Tuesday, October 25, 2011

The Past Masters Degree

I've been thinking a lot about the Past Master’s Degree. Why? Well, as a Past Master, I have taken part in both a virtual (capitular) and an actual (blue lodge) Past Master’s degree. I've been wondering for a while now if the Royal Arch Chapter should confer the degree and whether the degree is still necessary to any Masonic body, whether it be the lodge or the chapter.

I should explain what a Past Master’s degree is for anyone who may not know what it is. The Past Master's degree was originally intended to impart the secrets of the Oriental Chair on a newly elected or installed Master. It was the handing over of the keys from the old guy to the new guy. In fact, many Grand Lodges still have a chair degree for the new Master. Chair degrees exist in many Masonic bodies, most especially within the York Rite.

The bizarre case of the Past Master (virtual) degree in the Chapter is really representative of the fluid nature of Masonry, particularly during its nascent period. The Royal Arch, as well as the Master Mason degree, was most likely chair degree. There was an old requirement that a candidate for the Royal Arch to be a Past Master. This created a problem. Lodges, and the chapters that ultimately took on the Royal Arch, wanted to make the degree available to all Master Masons. The easy fix would have been to actually read the by-laws of that era, an example of which Jerusalem Chapter in Philadelphia states, “[n]o brother can be exalted until he has been at least three years a Master Mason and has presided six months as Master of some regular warranted lodge or has passed the Chair by Dispensation.” (I believe that it’s still the practice of the Grand Chapter of Pennsylvania to allow Master Masons to be passed by dispensation of the Grand High Priest.)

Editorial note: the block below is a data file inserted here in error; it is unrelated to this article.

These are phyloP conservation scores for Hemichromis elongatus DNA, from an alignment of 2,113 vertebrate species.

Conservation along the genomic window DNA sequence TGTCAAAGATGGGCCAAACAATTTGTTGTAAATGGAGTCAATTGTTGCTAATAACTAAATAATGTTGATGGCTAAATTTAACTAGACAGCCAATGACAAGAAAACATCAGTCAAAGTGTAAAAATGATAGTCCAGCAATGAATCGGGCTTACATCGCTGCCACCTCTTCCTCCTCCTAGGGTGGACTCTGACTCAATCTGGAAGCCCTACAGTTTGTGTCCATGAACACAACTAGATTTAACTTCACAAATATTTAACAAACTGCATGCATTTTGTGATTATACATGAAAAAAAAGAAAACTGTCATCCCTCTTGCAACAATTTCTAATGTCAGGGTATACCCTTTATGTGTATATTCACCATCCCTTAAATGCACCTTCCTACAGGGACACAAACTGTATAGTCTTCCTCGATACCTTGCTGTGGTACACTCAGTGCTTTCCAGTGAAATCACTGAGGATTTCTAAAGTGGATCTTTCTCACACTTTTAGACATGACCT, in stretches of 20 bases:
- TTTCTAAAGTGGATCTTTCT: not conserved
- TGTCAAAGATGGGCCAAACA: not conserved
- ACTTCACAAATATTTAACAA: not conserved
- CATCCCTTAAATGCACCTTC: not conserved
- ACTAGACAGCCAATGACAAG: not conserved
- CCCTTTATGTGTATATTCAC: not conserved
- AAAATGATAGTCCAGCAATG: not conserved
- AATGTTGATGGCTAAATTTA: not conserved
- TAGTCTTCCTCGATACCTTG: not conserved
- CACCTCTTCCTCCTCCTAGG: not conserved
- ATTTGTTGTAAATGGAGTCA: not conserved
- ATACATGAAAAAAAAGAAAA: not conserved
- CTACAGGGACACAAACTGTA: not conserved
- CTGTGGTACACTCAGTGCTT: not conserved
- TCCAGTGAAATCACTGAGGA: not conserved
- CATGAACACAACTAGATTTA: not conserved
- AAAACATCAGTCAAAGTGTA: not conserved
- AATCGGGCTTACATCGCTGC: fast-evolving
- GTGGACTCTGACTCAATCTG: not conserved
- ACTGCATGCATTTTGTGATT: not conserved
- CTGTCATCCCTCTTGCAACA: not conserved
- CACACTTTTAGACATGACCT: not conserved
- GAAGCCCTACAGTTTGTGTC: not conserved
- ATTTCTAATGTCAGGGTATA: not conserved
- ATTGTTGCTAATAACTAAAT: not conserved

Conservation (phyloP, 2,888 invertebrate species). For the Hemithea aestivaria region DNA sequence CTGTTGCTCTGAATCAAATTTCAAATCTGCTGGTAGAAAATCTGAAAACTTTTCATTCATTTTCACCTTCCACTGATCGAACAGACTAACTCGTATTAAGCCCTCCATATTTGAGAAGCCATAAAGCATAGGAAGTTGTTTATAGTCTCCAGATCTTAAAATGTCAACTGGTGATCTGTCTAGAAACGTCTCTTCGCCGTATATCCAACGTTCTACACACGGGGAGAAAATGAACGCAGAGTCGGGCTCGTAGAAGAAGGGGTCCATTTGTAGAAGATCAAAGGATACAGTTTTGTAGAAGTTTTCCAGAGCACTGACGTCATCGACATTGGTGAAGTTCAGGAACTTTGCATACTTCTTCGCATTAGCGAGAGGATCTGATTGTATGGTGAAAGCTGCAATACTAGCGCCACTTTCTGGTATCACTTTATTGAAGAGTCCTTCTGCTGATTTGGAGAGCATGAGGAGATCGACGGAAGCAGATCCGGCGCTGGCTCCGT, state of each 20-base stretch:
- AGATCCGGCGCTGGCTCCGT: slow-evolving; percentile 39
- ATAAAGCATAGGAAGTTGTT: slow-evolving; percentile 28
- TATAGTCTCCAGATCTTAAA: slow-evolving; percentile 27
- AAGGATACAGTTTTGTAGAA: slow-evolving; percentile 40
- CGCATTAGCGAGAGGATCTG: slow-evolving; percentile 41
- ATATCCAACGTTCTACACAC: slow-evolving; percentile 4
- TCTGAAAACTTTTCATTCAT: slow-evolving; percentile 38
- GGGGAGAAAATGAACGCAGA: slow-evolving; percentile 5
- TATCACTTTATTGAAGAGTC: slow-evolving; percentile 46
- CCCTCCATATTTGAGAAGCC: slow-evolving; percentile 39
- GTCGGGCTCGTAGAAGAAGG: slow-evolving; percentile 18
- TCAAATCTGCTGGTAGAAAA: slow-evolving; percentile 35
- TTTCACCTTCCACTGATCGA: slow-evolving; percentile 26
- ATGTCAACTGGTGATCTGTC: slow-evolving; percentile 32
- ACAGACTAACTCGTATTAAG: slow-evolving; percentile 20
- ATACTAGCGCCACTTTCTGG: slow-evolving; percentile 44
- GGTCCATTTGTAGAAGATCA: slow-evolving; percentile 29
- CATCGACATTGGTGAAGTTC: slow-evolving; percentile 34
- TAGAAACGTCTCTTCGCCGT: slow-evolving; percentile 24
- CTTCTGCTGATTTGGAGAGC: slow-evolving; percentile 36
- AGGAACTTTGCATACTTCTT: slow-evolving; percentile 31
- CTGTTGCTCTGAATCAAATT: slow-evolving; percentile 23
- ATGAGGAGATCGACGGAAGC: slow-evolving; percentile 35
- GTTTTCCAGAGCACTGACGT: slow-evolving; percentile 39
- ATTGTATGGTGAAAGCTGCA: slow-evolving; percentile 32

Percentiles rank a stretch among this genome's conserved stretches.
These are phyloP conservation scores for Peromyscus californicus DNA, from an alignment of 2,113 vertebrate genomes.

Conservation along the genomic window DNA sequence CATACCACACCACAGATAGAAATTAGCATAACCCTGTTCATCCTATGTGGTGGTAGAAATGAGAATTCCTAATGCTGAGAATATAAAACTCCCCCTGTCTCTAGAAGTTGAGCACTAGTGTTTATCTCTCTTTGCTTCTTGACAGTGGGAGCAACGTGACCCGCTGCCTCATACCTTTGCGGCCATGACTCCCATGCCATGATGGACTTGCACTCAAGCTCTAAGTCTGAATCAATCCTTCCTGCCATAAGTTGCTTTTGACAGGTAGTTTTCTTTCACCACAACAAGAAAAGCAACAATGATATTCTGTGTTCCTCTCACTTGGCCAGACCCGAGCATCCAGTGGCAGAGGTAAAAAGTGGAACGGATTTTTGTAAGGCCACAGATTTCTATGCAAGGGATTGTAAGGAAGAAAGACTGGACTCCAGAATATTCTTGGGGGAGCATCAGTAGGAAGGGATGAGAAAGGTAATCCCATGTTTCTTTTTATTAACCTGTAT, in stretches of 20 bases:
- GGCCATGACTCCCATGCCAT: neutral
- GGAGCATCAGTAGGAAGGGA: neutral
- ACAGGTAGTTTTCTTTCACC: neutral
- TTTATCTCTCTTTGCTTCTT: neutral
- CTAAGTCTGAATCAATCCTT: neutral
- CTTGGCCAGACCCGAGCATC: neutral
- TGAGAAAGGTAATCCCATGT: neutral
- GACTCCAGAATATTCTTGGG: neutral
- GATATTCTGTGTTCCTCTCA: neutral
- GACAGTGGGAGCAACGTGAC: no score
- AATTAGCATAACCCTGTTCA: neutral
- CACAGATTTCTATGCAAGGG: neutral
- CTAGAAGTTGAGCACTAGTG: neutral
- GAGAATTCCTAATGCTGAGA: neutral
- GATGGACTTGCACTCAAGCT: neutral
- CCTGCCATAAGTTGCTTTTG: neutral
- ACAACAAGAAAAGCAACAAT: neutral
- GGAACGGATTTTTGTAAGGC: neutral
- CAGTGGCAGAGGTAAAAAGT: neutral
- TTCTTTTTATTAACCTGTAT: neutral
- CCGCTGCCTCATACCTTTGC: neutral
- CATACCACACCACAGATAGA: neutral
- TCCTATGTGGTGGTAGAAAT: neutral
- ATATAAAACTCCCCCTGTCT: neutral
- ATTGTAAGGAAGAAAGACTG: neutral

Sadly, our ancient brethren believed that to allow all Masons, not just Past Masters, to take the degree would be an innovation and thus illegal. So what did our ancient brethren do? They created an innovation by allowing a Master Mason to sit in the chair for a brief moment and be called a Past Master (virtual).

In our more modern times, our English and Canadian brethren removed this requirement from the Royal Arch. I think we should do the same. The Royal Arch is not under the jurisdiction of the Grand Lodge, at least in the United States and Canada, so there is no need to follow any old regulation.

I think the one advantage for removing it from the Chapter work and conferring it only in lodge is to really get that brother, who has been elected to serve a term in the East, ready for his installation. Being Master of the Lodge is not easy. When I was Master, I felt incredibly overwhelmed as I’m sure that all future Masters also feel. There's a lot of planning that goes into a lodge.